Members of Congress will be in their respective districts and states for the remainder of August and then until September 20 when both the House of Representatives and Senate are due to resume legislative business in Washington, DC. Take this opportunity to try to schedule a meeting with your elected officials – you may not be able to meet face-to-face with them due to the coronavirus pandemic and increase of positive cases due to the rise of the Delta variant in many areas. If you cannot meet face-to-face, try to schedule a virtual meeting with them and their staffs to explain the importance of including USDA’s rural housing programs in the reconciliation package. If you have an older property, explain the need for funding for the MPR program (proposals that many are supporting would provide $1.4 billion), the backlog of applications for MPR funding is five to seven years, this additional funding would clear this backlog; Section 515 would receive an allocation of $389.6 million which could be used for preservation or new construction and the Section 521 program would see $2.270 billion. Certainly, these numbers could change as negotiations go forward, but we are encouraged that unlike the legislation which addressed the coronavirus pandemic where rural housing programs received no new funding. The American Rescue Plan Act of 2021 (P.L. 117-2) provided $100 million for current non-RA residents in USDA properties, and there appears to be support beyond RA for funding USDA’s multifamily housing programs.
CARH members need to reinforce the message from the grassroots level that USDA needs this crucial funding. HUD has had strong support for funding of their housing programs. CARH members need to help their members of Congress understand that many of our funding programs originate at USDA and so rural properties cannot easily access HUD funds. This historic budget needs to include adequate funds for USDA multifamily housing programs.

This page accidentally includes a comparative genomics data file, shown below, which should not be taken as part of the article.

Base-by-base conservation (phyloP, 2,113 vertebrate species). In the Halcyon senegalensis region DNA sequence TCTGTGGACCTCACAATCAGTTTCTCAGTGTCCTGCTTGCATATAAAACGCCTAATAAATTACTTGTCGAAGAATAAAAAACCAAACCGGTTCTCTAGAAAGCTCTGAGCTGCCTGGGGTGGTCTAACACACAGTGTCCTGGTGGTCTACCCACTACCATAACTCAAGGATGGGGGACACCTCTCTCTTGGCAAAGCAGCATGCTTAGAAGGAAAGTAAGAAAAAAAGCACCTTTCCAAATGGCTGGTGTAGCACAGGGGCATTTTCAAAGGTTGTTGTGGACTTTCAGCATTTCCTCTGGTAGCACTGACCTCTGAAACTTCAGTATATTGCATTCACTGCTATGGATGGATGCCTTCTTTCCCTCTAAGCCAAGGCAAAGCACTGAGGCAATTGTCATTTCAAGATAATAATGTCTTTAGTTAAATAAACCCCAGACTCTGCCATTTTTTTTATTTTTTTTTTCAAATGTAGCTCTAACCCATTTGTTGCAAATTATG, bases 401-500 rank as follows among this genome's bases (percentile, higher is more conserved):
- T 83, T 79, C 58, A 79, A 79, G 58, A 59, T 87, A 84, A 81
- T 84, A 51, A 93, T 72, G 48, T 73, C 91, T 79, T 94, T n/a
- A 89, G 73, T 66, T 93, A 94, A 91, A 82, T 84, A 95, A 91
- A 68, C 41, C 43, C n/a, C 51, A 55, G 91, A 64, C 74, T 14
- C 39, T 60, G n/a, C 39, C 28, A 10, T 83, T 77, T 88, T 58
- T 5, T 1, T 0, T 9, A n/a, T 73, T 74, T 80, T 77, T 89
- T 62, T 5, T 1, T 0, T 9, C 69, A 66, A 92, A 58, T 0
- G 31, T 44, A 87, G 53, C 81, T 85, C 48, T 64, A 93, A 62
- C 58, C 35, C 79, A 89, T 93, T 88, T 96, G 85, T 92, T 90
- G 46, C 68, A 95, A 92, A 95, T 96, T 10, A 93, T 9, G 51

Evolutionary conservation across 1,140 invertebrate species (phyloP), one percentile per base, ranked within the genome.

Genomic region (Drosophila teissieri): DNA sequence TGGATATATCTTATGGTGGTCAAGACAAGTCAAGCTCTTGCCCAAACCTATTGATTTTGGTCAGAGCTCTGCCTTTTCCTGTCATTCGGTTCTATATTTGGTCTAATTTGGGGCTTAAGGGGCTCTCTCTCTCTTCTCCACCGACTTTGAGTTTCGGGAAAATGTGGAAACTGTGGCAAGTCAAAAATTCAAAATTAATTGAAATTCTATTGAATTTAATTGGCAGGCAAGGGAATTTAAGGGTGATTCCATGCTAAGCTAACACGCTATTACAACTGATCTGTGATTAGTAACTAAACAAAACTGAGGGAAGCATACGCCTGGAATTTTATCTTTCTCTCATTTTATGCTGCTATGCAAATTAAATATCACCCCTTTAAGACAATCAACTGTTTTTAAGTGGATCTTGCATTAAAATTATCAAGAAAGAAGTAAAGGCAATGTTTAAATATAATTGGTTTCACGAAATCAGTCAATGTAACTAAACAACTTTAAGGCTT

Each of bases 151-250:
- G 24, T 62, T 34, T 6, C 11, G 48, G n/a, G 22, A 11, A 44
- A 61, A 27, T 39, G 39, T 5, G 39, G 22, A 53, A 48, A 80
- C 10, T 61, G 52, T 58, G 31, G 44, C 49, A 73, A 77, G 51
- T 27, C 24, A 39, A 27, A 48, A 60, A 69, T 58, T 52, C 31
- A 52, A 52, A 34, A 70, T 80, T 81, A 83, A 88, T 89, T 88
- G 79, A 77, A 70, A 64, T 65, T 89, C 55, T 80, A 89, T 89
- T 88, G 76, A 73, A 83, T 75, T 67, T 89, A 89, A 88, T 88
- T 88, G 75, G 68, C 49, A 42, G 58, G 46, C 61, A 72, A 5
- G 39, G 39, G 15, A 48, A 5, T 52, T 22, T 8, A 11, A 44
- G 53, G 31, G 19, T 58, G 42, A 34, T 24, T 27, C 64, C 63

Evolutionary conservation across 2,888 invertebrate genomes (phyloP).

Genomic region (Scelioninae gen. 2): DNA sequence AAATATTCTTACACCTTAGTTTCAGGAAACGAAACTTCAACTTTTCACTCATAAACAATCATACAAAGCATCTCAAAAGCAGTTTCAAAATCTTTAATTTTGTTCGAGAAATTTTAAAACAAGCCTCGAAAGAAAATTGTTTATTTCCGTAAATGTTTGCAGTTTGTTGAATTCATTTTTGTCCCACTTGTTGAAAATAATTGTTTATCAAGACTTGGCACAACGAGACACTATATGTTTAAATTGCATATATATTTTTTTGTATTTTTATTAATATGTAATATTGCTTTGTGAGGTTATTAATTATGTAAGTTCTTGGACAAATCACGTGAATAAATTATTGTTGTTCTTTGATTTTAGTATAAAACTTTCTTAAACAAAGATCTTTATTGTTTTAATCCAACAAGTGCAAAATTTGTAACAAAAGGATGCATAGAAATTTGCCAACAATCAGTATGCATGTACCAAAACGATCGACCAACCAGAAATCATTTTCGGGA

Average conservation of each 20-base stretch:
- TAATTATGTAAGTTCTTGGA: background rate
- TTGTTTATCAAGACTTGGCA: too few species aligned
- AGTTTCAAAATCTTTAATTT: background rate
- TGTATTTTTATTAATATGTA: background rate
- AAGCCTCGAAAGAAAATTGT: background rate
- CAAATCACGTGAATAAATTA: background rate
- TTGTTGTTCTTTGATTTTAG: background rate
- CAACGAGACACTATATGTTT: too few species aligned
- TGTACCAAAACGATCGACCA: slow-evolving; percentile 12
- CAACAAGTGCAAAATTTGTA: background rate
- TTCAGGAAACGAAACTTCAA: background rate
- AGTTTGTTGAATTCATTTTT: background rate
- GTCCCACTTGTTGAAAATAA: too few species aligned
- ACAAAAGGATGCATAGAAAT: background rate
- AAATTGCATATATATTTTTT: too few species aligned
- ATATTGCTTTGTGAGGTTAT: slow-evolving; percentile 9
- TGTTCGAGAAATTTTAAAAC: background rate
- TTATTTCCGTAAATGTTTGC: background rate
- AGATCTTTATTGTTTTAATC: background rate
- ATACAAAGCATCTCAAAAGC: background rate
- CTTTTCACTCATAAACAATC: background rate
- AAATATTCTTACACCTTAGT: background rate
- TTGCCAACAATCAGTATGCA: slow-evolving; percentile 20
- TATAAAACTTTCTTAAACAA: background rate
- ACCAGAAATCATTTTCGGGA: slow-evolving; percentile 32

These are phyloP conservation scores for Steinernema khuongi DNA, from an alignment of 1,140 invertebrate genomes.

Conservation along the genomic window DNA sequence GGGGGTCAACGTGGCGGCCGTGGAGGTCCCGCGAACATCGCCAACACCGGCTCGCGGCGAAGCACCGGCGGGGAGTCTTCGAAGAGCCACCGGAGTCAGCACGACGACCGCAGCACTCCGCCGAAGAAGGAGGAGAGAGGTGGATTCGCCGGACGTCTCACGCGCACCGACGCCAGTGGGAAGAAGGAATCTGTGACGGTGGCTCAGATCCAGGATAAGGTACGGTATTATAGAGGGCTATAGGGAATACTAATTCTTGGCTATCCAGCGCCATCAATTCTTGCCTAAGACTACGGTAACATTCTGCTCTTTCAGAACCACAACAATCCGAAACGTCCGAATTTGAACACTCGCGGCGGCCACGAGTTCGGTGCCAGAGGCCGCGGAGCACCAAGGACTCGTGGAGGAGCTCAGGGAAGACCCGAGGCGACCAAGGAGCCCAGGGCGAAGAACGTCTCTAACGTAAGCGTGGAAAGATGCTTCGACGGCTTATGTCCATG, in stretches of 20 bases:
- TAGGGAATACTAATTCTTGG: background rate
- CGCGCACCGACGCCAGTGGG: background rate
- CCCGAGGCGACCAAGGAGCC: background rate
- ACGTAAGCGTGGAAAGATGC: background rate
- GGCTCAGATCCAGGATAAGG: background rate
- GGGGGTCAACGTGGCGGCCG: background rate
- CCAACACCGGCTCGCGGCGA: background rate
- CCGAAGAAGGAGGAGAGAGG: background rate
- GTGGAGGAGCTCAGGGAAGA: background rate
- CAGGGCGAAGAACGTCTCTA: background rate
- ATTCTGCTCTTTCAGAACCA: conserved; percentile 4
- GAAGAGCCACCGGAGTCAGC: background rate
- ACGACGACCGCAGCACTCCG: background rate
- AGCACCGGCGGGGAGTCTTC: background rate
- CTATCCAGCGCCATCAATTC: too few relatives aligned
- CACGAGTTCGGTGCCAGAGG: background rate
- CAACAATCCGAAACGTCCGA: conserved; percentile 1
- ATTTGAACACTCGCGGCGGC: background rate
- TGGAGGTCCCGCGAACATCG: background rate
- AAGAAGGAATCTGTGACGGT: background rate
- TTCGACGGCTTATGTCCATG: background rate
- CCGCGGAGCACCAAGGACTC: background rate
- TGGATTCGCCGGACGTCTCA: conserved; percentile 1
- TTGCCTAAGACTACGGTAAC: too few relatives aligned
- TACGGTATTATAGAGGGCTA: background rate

If you cannot schedule a meeting, please send an email or call and ask to speak to the person on the member of Congress’s staff who is responsible for housing legislation. In your written email, you should make the following points:
- Affordable rental housing issues affect residents and a vast array of local government, non-profit, and limited-profit participants working together in partnership. Rural renters are more than twice as likely to live in substandard housing compared to people who own their own homes. With lower median incomes and higher poverty rates than homeowners, many renters are simply unable to find decent housing that is also affordable.
- While the demand for rental housing in rural areas remains high, the supply, particularly of new housing, has decreased. Housing instability has well-documented effects on the education and health of this country’s greatest asset, our children. Neither the private nor the public sector can produce affordable rural housing independently of the other; it needs to be a partnership.
- In 2002, RD estimated that 4,250 Section 515 properties with 85,000 units “will physically deteriorate to the point of being unsafe or unsanitary within the next 5 years.” At that time, RD estimated it would need $850 million to maintain just this portion of the portfolio, and that as much as $3.2 billion will be required for portfolio-wide rehabilitation. Little progress has been made since 2002. Adjusted for inflation, the 2002 $3.2 billion estimate is now approximately $5.6 billion. At this rate of lost properties, we encourage preservation prioritization of existing properties ahead of new construction, as it is much more cost effective to complete a substantial rehabilitation compared to the cost of building new.
- Authorizing and appropriating funding for this portfolio will not only assist the extremely low-income families and elderly residents, but will also, improve infrastructure and create jobs throughout rural America. For each 100 apartment units, 116 jobs (plus an additional 32 recurring local jobs) are created, generating more than $3.3 million in federal, state, and local revenue. Moreover, many rural areas are facing worker shortages due to the lack of available affordable housing near rural jobs.